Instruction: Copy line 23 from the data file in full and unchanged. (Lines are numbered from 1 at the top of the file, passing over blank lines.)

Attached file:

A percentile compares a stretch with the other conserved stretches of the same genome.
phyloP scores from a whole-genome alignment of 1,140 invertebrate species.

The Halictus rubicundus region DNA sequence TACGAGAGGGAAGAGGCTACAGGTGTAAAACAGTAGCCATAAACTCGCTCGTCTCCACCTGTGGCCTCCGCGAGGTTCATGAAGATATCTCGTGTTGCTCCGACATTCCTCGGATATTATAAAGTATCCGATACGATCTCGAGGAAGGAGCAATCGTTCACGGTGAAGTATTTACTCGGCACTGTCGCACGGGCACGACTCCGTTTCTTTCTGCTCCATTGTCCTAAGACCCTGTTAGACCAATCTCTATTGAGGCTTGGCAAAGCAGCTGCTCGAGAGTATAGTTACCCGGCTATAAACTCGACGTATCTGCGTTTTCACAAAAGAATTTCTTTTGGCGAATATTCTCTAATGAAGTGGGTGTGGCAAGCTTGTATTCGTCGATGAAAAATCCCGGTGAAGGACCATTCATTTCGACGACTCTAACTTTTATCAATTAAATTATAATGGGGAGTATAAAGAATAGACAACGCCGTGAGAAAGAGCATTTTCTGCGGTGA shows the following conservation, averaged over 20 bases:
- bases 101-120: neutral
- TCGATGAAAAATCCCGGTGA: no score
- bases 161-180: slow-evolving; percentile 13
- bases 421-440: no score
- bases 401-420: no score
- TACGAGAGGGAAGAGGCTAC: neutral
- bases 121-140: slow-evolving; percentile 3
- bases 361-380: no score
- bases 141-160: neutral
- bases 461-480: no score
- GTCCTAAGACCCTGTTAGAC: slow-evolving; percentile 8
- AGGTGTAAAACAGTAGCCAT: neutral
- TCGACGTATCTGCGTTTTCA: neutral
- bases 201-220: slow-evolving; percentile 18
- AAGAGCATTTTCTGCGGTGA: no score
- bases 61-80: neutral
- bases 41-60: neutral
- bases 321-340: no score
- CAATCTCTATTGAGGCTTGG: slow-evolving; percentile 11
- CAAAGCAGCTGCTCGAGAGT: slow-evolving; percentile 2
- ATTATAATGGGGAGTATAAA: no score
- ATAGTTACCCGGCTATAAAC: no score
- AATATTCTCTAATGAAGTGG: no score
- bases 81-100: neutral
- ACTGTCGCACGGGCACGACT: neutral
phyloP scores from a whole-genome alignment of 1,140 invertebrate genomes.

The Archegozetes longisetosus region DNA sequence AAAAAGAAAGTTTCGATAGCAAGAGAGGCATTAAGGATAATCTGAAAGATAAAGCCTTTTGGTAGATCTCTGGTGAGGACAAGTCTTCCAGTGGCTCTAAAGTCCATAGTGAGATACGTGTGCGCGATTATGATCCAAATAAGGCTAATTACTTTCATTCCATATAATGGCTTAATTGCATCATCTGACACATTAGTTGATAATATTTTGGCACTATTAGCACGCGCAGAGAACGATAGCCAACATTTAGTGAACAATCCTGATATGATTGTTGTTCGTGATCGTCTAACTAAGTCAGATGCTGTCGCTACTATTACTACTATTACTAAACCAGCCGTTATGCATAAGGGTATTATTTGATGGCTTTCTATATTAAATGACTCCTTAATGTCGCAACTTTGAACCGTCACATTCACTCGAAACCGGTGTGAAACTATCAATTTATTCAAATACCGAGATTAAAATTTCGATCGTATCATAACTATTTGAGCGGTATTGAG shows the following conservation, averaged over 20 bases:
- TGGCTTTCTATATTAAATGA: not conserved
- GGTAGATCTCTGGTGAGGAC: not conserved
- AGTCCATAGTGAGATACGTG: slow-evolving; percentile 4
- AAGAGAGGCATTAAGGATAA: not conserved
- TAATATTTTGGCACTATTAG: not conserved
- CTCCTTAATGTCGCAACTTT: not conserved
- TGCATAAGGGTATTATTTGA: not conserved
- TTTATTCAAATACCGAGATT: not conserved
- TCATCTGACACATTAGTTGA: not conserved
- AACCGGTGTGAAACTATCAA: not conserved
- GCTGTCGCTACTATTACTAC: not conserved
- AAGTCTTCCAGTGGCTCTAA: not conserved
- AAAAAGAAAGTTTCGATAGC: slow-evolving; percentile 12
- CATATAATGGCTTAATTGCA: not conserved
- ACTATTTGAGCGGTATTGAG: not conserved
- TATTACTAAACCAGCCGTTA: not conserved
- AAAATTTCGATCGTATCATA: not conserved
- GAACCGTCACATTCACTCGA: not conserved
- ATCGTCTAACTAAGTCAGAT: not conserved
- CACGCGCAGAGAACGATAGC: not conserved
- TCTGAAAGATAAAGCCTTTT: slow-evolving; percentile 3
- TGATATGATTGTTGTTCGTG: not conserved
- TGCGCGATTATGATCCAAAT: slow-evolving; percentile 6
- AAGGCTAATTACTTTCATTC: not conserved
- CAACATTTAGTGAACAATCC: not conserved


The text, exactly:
- CAAAGCAGCTGCTCGAGAGT: slow-evolving; percentile 2